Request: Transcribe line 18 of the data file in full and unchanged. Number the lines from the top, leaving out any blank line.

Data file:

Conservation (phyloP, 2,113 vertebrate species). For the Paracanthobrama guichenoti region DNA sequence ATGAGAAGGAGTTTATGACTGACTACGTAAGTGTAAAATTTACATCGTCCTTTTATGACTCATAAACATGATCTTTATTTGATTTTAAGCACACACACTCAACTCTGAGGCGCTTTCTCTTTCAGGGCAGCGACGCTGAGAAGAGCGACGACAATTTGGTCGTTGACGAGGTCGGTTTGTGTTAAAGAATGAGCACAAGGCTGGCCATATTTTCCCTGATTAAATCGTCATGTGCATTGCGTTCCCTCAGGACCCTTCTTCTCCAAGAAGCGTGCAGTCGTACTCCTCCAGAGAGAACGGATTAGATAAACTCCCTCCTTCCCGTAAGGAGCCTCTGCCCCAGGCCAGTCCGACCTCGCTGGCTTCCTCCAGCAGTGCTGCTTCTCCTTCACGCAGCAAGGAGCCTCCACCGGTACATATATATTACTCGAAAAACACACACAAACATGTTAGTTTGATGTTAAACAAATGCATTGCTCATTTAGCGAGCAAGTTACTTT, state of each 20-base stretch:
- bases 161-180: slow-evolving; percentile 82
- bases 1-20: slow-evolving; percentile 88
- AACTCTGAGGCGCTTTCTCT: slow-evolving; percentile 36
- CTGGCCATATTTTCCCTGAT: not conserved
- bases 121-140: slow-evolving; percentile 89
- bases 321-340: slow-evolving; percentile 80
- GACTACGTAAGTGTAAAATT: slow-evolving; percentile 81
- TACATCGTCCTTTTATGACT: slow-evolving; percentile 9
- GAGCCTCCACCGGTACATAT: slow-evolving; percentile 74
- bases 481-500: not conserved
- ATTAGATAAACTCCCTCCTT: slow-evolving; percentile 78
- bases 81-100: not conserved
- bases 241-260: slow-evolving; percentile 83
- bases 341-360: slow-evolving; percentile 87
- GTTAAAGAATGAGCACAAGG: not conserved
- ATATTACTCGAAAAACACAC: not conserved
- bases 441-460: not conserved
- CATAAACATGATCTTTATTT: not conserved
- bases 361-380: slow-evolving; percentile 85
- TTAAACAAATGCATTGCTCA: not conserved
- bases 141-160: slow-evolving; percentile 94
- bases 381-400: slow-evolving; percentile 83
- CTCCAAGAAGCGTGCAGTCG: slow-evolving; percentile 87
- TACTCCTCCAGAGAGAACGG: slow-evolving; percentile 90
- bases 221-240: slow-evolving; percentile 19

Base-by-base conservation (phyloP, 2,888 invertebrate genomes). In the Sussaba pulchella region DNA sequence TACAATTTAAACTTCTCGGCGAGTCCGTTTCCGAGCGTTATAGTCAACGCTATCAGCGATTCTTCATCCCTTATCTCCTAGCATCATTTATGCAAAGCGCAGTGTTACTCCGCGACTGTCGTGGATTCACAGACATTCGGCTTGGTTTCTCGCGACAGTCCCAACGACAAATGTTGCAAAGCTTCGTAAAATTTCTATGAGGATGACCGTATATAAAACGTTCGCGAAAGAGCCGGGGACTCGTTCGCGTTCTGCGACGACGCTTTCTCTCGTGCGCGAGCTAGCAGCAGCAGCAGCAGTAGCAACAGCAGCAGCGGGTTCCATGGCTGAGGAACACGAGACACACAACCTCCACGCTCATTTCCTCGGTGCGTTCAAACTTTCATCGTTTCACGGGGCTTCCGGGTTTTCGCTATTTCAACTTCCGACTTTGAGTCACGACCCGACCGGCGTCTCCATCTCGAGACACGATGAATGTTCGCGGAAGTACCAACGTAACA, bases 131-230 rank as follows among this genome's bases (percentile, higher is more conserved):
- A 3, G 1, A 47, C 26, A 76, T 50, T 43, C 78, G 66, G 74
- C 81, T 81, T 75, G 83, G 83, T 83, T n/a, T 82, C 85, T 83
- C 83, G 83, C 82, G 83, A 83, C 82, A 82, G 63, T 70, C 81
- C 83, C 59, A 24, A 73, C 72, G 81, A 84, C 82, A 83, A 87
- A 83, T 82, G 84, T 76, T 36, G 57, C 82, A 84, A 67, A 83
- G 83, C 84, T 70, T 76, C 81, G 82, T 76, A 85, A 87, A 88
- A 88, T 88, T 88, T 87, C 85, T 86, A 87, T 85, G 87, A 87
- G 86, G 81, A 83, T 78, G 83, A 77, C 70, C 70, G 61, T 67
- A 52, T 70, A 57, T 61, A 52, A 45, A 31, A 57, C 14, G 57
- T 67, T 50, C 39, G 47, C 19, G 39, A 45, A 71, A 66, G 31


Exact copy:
- bases 441-460: not conserved